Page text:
Sometimes, advertising legalese really goes over the top. While a case can be made for clauses like, “Not valid with any other offer,” each additional restriction discourages customers from trying out your product or service. Advertising, coupons and special offers are supposed to encourage customers, not put up obstacles for them.
As an example, Steve Yastrow wrote a great article on Tom Peters’ blog about the error of forcing pharmaceutical companies to tell us a drug’s side effects in a soothing, sing-songy voice. His point is that no one should trust an advertisement to tell them everything they need to know about a drug. Consumers need to ask their doctors.
This week, in a Val-Pak mailing, I found another great example of advertising legalese run amok. As a marketing professional and graphic designer, I get a kick out of Val-Pak mailings. There are always a handful of instructive coupons that show precisely the wrong way to design an advertisement. Check out this outlandish instance of legalese:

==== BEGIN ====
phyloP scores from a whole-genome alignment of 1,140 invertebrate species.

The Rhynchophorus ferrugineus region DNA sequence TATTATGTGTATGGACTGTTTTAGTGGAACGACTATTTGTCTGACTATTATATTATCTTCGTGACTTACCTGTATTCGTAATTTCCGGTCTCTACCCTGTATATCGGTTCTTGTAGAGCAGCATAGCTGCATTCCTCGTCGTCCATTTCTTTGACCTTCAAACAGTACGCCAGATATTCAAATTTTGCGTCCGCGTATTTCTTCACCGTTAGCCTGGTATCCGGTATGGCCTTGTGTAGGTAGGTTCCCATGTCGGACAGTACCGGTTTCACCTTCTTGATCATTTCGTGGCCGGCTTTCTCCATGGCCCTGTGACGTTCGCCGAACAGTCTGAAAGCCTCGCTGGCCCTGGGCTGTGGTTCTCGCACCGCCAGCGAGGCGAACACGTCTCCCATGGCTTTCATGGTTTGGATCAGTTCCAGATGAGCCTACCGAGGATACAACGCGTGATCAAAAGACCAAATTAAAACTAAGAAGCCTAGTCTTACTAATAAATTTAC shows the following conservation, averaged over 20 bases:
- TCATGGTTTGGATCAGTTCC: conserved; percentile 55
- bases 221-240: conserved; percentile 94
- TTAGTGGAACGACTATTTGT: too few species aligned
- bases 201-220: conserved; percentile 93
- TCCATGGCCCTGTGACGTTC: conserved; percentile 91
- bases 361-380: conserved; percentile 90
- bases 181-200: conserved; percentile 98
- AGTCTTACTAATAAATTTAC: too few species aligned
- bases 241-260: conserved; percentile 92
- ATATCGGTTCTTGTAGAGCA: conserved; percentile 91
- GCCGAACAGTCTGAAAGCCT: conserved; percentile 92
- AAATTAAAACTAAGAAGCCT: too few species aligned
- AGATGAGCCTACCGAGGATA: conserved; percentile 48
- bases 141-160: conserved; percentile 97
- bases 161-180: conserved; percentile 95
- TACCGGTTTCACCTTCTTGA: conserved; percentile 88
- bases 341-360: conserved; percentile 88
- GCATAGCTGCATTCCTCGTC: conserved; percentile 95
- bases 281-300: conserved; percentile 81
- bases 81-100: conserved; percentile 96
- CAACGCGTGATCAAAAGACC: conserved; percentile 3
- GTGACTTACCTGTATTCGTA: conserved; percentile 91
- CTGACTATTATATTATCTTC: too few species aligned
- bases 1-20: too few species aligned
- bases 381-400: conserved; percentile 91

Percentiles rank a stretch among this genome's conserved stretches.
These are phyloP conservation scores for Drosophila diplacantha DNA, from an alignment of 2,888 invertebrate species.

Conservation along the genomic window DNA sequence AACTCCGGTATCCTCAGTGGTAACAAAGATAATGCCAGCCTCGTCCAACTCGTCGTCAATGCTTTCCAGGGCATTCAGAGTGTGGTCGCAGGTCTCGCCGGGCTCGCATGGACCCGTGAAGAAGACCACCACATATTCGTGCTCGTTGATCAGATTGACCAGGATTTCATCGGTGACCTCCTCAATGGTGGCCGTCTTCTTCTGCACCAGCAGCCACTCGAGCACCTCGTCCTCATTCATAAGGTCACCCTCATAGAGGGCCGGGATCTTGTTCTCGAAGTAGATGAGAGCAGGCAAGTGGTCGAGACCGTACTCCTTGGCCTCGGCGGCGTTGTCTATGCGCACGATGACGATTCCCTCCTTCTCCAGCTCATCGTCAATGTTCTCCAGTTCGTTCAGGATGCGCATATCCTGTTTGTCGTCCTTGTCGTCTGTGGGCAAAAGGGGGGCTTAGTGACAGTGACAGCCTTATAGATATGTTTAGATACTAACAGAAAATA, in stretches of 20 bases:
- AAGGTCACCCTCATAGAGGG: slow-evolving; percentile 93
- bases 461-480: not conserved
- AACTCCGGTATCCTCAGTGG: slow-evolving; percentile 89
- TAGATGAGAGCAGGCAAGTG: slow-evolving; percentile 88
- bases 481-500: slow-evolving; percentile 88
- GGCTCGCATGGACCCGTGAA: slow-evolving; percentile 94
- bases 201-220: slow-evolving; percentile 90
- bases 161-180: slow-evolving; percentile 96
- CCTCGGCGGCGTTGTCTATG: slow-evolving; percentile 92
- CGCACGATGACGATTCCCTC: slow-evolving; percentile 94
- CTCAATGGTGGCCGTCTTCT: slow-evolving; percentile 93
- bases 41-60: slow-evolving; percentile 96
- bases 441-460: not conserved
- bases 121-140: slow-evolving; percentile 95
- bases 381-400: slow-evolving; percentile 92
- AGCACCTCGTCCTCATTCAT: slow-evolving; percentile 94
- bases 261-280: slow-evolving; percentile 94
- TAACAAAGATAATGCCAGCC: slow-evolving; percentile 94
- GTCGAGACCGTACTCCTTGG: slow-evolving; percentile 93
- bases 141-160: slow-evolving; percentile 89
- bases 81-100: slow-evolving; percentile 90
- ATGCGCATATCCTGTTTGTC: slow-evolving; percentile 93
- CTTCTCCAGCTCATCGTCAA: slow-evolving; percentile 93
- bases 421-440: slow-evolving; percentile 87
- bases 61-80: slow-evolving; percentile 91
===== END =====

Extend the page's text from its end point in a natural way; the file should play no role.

“First time clients only. Valid ID required…Coupon may not be bartered, copied, traded or sold.”
Can you imagine showing identification just to qualify for a $5 haircut? Checking IDs may be a foolproof way to ensure no existing clients use this coupon, but it is an unreasonable invasion of customers’ privacy.
Not only does this legalese clutter the advertisement and send an unfriendly vibe, it’s completely unenforceable. How will this company know if someone sold their $5 coupon for $3 or traded it for a baseball card? And why would they care? (I’m not a legal expert, but aren’t barter and trade synonyms?)
When writing your advertising copy, don’t get carried away by the legal beagles. If customers feel like you are trying to outsmart them, they will respond in one of two ways. 1. They will ignore your offer as not worth their time. 2. They will take it as a challenge to outsmart you, and they will probably win.
The most effective advertising, special offers and coupons will bring you smiling, happy customers. Aim for that goal, and skip the legalese.